Introduction: Although proteinuria is traditionally regarded as the result of glomerular damage, recent evidence suggests that proteinuria can directly cause renal damage through lysosomal injury, growth factor induced tubular fibrosis and transcriptase genes which trigger vasoactive and inflammatory renal damage. The renin angiotensin system which releases angiotensin, a most powerful vasoconstrictor and mediator of mesangial cell proliferation and matrix expansion, has been associated with progressive renal injury. This paper reviews the role of angiotensin converting enzyme (ACE) gene polymorphisms in the genesis of progressive renal failure, as well as their role in the response of proteinuria to ACE inhibitor (ACEI) or angiotensin receptor antagonist (ATRA) therapy.Methodology: The deletion/insertion polymorphism of the ACE gene has 3 genotypes DD, ID and II. Reported studies on the association of ACE gene polymorphisms with patients with IgA nephritis and progressive renal failure, including their response to ACEI or ATRA therapy, were reviewed.Results: Individuals with the DD genotypes have a higher risk of declining renal function with progressive IgA nephritis and more rapid deterioration to renal failure. Therapy with ACEI and or ATRA may be beneficial in patients with IgA nephritis with renal impairment and non-selective proteinuria as such patients may respond to therapy with improvement in protein selectivity, decrease in proteinuria and improvement in renal function.Conclusion: ACE genotypes appear to predict antiproteinuric response to ACEI therapy. ACEI/ATRA therapy probably modifies pore size distribution by reducing the radius of large non-selective pores, causing the shunt pathway to become less pronounced resulting in less leakage of protein into the urine.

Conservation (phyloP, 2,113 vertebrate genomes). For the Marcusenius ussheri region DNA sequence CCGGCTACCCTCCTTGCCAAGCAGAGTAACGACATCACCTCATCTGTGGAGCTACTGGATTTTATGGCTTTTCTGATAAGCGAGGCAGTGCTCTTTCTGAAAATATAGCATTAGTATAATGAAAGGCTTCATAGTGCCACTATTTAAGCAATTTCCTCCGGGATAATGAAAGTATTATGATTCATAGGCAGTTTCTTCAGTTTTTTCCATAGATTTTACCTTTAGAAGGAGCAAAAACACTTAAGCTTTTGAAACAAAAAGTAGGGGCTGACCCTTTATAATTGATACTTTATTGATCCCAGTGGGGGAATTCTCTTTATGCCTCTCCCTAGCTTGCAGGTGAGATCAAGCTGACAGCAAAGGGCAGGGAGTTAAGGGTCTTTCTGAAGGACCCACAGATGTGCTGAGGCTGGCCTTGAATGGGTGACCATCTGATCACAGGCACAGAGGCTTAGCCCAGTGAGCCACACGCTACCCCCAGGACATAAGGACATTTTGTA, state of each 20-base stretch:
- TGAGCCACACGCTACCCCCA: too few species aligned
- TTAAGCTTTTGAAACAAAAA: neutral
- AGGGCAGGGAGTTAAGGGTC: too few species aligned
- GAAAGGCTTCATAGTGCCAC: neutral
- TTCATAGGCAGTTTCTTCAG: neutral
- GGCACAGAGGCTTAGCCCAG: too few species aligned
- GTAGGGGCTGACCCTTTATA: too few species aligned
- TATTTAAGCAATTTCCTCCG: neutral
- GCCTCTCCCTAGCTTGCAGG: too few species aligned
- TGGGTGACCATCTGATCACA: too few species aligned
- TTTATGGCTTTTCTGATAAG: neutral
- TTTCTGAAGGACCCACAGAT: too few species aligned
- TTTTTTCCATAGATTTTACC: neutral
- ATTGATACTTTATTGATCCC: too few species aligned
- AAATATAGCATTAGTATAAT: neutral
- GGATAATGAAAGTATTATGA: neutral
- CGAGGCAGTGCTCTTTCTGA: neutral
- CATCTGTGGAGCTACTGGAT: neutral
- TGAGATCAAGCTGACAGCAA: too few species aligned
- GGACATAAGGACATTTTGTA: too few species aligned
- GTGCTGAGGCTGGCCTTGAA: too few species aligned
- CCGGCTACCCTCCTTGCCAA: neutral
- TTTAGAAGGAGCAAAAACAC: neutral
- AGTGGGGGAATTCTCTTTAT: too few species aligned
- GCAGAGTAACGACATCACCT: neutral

Proteinuria is considered a marker of renal disease. Traditionally it has been thought that proteinuria is the result of diseased glomeruli.
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